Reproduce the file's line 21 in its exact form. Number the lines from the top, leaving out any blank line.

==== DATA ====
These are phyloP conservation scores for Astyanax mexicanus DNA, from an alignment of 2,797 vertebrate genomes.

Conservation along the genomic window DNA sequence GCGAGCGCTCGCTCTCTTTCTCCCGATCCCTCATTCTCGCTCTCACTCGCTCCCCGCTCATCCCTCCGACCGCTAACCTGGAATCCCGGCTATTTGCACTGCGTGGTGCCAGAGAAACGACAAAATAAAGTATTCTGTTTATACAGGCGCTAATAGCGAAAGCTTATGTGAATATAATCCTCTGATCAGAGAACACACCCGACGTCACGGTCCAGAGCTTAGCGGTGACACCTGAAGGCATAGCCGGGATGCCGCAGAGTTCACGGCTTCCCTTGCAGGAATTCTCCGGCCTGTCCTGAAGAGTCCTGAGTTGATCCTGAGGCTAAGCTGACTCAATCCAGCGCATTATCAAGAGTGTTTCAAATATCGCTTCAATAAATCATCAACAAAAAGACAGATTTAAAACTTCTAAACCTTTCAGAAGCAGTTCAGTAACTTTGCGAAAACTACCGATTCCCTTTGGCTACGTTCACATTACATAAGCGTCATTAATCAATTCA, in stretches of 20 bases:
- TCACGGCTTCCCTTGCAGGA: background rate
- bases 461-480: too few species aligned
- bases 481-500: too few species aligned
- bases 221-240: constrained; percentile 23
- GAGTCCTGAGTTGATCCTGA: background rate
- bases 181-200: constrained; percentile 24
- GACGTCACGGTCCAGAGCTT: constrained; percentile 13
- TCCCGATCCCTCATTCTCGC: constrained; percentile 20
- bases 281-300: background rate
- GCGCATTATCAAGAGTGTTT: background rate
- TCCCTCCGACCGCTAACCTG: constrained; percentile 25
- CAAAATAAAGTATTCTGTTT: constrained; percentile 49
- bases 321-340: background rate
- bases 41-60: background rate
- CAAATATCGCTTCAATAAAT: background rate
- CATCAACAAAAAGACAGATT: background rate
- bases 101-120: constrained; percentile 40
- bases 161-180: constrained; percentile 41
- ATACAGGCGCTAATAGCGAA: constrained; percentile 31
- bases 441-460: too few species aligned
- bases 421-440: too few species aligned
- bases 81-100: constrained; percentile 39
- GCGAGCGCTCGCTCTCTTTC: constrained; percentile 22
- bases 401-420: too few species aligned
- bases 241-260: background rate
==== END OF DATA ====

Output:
- ATACAGGCGCTAATAGCGAA: constrained; percentile 31